Let me start by saying that safety is good, and it is sensible to spend money on it. The auto industry howled miserably about the terrible increase in manufacturing costs that would accompany mandatory seatbelts, but it was probably worth it, because seatbelts save a lot of lives. But the line between prudent precaution and baseless fear can be hard to see, and can lead us to expend effort and money on the prevention of remote risks.
There’s nothing inherently wrong with an abundance of caution (except, you know, when there is), but it’s interesting to consider the sensible and not-so-sensible ways we spend money. I doubt anyone ever went broke buying a Brita water filter in New York City, but it is basically a waste of $25 in a city with some of the finest tap water in the country. And why spend an extra $100 to have a baby video monitor rather than an audio model? Have you ever watched a baby sleep? It is boring. (Besides, the audio version is perfectly adequate for sitting on your across-the-street neighbor’s stoop and having a margarita after your infant is in bed. Or so I’ve heard.)
And yet, we spend this money. Maybe this is OK, because it makes us feel better and sleep easier, even if we know the risks we’re protecting against are too remote to worry about. I’m not above conceding that it might be easier to buy peace of mind than to overcome irrational fears. After all, hand sanitizer is cheap and ebola is awful. But where is the line? Would you spend $3.49 a pop for a device that keeps your kid from getting his fingers pinched in a door, or just let your kid learn a valuable lesson for free? What about $14.95 for one of those hammer-knife car safety things that helps you cut your seatbelt, smash your window, and drag yourself from your overturned car before a huge fan of your mystery novels arrives to hold you hostage in a remote cabin? Do you pay extra when buying electronics for the extended warranty? What products or services do you, dear readers, spend money on even though you know deep down it’s a waste? How does fear affect your choices as a consumer?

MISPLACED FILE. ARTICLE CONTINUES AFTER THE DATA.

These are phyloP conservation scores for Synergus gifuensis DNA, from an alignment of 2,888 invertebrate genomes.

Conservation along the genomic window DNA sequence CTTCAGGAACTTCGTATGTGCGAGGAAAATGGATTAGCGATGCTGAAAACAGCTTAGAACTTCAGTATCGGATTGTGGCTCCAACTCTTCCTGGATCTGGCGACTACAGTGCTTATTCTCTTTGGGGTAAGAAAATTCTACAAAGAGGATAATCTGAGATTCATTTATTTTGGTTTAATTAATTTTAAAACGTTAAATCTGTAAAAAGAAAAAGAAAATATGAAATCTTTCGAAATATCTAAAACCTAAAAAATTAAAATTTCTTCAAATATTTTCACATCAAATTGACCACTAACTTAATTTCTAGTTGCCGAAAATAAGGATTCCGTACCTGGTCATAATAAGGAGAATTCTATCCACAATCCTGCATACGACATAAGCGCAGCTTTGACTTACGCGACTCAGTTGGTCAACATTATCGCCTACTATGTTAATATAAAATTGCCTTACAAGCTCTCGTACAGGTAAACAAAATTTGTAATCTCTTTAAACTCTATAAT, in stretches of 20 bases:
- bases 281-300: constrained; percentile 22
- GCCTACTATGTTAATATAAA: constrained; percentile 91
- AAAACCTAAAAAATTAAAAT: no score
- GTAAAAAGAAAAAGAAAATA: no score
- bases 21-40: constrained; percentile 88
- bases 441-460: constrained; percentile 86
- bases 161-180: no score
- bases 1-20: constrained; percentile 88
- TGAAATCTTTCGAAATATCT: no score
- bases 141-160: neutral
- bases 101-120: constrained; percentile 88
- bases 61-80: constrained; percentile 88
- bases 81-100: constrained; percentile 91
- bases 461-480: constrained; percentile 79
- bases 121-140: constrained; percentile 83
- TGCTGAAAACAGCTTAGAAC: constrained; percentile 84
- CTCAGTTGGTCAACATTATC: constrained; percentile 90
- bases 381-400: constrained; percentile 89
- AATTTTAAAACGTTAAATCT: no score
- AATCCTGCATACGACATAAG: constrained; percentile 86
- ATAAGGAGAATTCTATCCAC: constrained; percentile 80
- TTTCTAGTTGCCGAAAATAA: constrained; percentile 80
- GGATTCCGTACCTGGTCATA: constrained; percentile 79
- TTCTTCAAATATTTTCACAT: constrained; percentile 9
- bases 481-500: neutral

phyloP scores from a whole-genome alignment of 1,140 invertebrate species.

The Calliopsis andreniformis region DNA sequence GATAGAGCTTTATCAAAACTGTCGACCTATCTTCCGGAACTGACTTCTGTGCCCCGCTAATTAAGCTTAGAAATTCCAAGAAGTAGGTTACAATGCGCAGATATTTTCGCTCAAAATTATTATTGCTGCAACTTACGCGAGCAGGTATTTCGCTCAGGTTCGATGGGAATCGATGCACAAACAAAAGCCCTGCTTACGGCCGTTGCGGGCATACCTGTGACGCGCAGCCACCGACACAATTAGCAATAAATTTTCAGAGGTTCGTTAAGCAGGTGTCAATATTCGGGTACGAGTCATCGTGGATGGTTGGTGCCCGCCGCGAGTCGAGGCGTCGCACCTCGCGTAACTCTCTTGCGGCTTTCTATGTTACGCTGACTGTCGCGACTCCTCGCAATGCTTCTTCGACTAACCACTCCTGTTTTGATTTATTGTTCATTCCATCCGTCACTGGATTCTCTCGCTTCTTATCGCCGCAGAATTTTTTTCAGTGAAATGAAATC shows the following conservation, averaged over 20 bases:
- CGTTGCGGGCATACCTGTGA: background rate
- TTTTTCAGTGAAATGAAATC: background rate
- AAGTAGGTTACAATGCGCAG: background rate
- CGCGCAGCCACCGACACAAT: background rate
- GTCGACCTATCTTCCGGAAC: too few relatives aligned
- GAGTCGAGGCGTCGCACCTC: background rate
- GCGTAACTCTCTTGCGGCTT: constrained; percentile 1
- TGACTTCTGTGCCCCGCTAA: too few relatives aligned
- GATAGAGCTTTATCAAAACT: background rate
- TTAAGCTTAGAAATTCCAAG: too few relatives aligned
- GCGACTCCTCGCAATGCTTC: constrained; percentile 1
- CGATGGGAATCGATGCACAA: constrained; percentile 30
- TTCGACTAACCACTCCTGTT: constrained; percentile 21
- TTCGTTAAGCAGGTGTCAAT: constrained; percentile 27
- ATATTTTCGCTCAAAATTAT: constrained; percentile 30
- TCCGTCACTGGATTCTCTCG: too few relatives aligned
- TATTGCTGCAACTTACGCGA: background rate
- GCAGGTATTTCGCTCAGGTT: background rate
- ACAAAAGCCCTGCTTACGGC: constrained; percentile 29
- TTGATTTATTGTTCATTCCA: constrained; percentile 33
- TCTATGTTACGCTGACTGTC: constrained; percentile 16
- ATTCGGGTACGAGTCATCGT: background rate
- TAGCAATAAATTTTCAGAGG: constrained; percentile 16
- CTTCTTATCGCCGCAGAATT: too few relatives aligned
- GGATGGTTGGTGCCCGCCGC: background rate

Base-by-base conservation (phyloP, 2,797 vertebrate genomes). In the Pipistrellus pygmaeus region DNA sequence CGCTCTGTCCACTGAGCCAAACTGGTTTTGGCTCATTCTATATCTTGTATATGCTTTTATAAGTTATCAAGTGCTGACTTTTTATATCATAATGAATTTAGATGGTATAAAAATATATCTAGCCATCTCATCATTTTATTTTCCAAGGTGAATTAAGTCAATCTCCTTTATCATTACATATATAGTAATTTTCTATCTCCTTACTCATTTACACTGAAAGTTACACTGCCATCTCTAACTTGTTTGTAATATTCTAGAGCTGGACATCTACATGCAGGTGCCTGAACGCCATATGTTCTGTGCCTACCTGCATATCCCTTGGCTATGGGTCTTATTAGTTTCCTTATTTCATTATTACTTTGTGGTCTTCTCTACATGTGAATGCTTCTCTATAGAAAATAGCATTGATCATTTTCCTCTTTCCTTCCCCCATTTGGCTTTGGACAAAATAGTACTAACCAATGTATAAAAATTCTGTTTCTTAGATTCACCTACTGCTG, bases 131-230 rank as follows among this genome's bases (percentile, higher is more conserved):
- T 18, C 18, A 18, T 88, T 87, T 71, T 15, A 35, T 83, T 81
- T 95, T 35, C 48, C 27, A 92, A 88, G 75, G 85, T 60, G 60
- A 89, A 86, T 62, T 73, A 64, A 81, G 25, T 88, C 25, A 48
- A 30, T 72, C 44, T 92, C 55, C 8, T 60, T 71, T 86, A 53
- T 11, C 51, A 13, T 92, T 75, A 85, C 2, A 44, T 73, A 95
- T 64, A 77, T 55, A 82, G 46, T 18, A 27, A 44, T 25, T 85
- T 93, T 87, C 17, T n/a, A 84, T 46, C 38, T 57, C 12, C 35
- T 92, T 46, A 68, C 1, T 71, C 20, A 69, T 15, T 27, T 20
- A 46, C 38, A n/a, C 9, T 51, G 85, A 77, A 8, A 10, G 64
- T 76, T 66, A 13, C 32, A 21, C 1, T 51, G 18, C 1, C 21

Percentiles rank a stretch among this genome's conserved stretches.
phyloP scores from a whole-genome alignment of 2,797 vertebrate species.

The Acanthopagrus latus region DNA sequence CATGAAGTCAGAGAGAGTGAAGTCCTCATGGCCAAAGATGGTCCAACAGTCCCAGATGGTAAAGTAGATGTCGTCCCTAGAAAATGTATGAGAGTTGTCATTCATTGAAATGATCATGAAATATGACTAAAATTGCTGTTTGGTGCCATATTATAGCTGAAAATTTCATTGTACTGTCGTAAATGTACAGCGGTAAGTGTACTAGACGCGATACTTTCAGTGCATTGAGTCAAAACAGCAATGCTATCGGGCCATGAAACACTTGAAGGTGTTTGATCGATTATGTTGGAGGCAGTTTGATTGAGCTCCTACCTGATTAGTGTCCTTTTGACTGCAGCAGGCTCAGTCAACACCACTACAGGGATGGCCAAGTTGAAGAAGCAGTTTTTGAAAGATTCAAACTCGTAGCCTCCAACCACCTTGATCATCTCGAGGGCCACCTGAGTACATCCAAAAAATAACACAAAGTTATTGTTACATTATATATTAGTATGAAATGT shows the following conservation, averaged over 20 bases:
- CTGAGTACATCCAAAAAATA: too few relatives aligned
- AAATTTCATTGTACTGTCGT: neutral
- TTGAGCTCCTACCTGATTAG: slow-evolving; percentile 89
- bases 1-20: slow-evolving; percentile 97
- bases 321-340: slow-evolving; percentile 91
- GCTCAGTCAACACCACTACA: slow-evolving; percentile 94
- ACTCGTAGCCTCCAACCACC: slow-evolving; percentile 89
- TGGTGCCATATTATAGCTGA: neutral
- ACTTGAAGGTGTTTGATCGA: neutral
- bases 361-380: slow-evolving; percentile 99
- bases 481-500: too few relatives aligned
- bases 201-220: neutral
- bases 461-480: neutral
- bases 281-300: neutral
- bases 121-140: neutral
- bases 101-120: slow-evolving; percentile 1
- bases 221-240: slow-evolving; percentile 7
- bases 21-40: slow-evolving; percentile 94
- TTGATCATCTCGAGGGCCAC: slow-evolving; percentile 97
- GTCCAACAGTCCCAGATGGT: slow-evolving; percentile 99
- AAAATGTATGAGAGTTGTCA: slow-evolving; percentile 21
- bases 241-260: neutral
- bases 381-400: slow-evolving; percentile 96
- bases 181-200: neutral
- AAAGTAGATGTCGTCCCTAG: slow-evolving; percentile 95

(By the way, the ever-reliable SkyMall catalog is a treasure trove of weird safety items that are probably a waste of money. For example, a special backpack for escaping from a burning high-rise, $499-849; a set of lights to simulate the flicker of a television so people think you’re home, $40; and disposable “germ barriers,” “perfect for airplane head rests and great for hotel/public restroom countertops,” $12.99 for seven.)
Photo by the author.